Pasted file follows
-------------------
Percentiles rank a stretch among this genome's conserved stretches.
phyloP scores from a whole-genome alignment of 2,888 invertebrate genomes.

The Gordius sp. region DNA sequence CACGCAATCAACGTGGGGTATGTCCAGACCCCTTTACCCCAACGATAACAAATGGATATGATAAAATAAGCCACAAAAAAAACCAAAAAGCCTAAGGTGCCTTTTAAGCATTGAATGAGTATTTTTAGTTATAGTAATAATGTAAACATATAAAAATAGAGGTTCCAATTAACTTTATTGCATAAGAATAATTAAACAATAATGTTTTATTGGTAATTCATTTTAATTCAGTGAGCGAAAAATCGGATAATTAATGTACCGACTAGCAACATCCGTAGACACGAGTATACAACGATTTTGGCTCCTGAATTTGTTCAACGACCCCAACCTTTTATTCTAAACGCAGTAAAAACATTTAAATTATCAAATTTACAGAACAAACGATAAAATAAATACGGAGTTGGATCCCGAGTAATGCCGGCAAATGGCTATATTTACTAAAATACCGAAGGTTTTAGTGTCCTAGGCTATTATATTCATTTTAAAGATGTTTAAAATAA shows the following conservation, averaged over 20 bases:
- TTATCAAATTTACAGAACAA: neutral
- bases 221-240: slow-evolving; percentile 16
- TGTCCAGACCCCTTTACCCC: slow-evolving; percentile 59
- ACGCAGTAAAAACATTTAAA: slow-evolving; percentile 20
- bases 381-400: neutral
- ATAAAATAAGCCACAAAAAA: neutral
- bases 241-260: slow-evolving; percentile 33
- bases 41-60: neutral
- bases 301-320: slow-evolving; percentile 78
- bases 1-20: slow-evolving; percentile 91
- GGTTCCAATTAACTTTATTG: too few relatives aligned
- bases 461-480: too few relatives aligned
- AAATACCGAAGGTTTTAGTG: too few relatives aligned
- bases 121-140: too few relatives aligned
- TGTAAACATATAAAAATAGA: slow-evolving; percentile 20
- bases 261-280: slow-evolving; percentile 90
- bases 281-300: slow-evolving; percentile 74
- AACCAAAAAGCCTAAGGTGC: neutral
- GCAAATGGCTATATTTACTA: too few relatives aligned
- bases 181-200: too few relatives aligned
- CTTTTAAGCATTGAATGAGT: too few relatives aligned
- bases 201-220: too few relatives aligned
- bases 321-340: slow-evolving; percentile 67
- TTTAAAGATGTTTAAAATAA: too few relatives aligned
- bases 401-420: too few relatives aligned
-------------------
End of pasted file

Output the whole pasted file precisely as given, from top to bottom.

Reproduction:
Percentiles rank a stretch among this genome's conserved stretches.
phyloP scores from a whole-genome alignment of 2,888 invertebrate genomes.

The Gordius sp. region DNA sequence CACGCAATCAACGTGGGGTATGTCCAGACCCCTTTACCCCAACGATAACAAATGGATATGATAAAATAAGCCACAAAAAAAACCAAAAAGCCTAAGGTGCCTTTTAAGCATTGAATGAGTATTTTTAGTTATAGTAATAATGTAAACATATAAAAATAGAGGTTCCAATTAACTTTATTGCATAAGAATAATTAAACAATAATGTTTTATTGGTAATTCATTTTAATTCAGTGAGCGAAAAATCGGATAATTAATGTACCGACTAGCAACATCCGTAGACACGAGTATACAACGATTTTGGCTCCTGAATTTGTTCAACGACCCCAACCTTTTATTCTAAACGCAGTAAAAACATTTAAATTATCAAATTTACAGAACAAACGATAAAATAAATACGGAGTTGGATCCCGAGTAATGCCGGCAAATGGCTATATTTACTAAAATACCGAAGGTTTTAGTGTCCTAGGCTATTATATTCATTTTAAAGATGTTTAAAATAA shows the following conservation, averaged over 20 bases:
- TTATCAAATTTACAGAACAA: neutral
- bases 221-240: slow-evolving; percentile 16
- TGTCCAGACCCCTTTACCCC: slow-evolving; percentile 59
- ACGCAGTAAAAACATTTAAA: slow-evolving; percentile 20
- bases 381-400: neutral
- ATAAAATAAGCCACAAAAAA: neutral
- bases 241-260: slow-evolving; percentile 33
- bases 41-60: neutral
- bases 301-320: slow-evolving; percentile 78
- bases 1-20: slow-evolving; percentile 91
- GGTTCCAATTAACTTTATTG: too few relatives aligned
- bases 461-480: too few relatives aligned
- AAATACCGAAGGTTTTAGTG: too few relatives aligned
- bases 121-140: too few relatives aligned
- TGTAAACATATAAAAATAGA: slow-evolving; percentile 20
- bases 261-280: slow-evolving; percentile 90
- bases 281-300: slow-evolving; percentile 74
- AACCAAAAAGCCTAAGGTGC: neutral
- GCAAATGGCTATATTTACTA: too few relatives aligned
- bases 181-200: too few relatives aligned
- CTTTTAAGCATTGAATGAGT: too few relatives aligned
- bases 201-220: too few relatives aligned
- bases 321-340: slow-evolving; percentile 67
- TTTAAAGATGTTTAAAATAA: too few relatives aligned
- bases 401-420: too few relatives aligned